public officer in that person’s official capacity for the benefit of the public, the circuit court, or the
reviewing court or a judge thereof, may stay the judgment pending appeal without requiring that any
bond or other form of security be given. Rule 305(i).
H. If the Circuit Court Refuses to Set Bond
Whether to set a bond and issue a stay under Rule 305(a) is not discretionary. Thus, once the appellant
presents a proper bond and complies with Rule 305(a), the bond must be approved and the stay is
automatically issued. If the circuit court refuses to set a bond or refuses to accept an otherwise proper
bond, the party seeking stay should immediately petition the appellate court under Rule 305(d), and if
no relief is afforded, file a Rule 381 action for mandamus with the Illinois Supreme Court. See Brown v.
Scotillo, 104 Ill. 2d 54, 470 N.E.2d 504 (1984). The approval of a “manifestly reasonable bond is a
I. Steps to Obtain the Appeal Bond and Subsequently the Stay of Enforcement
Due to the time-consuming steps associated with demonstrating an ability to pay, obtaining the appeal
bond should be explored long before entry of judgment.
(1) If the defendant’s financial condition allows, consider posting “other form of security”
such as CDs, cash in escrow, or a letter of credit.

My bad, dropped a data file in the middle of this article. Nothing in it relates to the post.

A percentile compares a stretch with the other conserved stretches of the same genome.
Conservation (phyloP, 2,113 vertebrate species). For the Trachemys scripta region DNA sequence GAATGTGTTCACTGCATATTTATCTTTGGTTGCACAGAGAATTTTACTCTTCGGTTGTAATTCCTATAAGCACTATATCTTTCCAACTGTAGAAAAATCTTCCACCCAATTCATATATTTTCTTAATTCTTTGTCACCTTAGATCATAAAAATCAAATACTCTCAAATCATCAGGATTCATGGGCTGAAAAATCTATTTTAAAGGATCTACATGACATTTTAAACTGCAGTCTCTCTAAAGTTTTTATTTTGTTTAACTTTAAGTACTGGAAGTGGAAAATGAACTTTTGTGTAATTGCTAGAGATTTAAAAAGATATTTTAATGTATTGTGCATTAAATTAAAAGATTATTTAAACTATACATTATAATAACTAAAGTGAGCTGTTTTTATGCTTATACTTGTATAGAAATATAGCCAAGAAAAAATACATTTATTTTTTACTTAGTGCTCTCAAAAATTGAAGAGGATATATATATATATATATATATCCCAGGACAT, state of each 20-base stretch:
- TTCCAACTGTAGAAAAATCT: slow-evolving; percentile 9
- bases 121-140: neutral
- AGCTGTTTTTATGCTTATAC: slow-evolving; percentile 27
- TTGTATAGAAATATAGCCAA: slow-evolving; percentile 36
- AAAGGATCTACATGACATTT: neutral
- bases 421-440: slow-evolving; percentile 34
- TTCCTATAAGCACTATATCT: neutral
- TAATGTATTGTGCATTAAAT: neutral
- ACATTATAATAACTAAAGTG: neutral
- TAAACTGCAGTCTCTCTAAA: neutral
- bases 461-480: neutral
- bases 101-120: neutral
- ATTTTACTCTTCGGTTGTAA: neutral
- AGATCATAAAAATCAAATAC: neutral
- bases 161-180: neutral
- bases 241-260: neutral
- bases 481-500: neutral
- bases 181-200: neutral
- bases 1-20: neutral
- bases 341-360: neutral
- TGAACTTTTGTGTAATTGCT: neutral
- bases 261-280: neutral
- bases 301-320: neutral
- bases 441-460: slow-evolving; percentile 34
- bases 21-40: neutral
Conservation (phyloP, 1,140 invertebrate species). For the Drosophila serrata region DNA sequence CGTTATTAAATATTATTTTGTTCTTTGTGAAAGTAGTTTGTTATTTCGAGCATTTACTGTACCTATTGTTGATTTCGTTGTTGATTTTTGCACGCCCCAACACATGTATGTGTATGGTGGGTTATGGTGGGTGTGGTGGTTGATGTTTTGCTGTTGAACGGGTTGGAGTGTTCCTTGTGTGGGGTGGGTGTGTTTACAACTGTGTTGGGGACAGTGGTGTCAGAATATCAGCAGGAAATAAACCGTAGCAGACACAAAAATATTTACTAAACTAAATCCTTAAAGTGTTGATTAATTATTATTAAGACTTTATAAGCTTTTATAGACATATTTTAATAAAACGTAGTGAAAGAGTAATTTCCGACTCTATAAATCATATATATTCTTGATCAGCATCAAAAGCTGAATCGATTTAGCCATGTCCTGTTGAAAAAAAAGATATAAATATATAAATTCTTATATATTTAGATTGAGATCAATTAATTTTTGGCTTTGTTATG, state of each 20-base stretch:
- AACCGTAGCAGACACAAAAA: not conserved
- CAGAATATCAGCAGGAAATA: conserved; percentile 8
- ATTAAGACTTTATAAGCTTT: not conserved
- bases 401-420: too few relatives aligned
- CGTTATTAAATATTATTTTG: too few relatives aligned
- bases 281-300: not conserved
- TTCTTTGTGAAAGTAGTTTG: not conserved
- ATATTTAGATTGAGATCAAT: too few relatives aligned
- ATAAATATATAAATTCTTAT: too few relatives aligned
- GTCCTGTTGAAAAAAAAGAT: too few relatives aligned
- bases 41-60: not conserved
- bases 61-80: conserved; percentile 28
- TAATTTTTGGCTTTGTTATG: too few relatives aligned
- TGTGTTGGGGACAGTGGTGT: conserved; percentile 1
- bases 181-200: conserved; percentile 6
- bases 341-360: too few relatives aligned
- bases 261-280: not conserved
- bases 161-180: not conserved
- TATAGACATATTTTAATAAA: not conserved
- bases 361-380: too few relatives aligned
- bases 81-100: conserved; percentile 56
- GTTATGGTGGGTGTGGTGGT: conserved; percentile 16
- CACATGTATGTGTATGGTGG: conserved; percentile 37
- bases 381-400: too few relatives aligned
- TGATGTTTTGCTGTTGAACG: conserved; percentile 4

(2) If option (1) is not available or desirable, determine whether an insurance policy is
available for tender and whether the policy limits are sufficient to cover the bond.
(3) If the policy cannot be tendered in lieu of a bond or if the policy does not have large
enough limits, consider an appeal bond backed by a surety or a supplemental bond.
(4) If a surety is cannot be obtained, consider posting “other form of security” such as CDs,
escrow, or a letter of credit.
CONSIDERATIONS: Although a corporate entity might have sufficient cash reserves available to fully
fund an escrow account, other considerations, such as the available interest rate
on the monies, might dictate that the cash be allowed to sit and a bond be
Once the decision to procure a bond is made, the appellant should immediately contact a surety
company to commence the bond process. The surety will require your client to submit a formal
application and some form of financial report indicating a present ability to pay. The surety is in the
unique situation of guaranteeing that the defendant, who now has a judgment against it, will in fact pay
that judgment. If the appeal is lost and the judgment is not in any way modified, the plaintiff will look
immediately to the surety in the event the defendant refuses or is unable to pay the judgment. Although
the defendant has contractually agreed to reimburse and indemnify the surety for any payments on the
bond, that may be an irrelevant document if the defendant has no money.
In order to protect themselves from having to pay, a surety will require submission of financial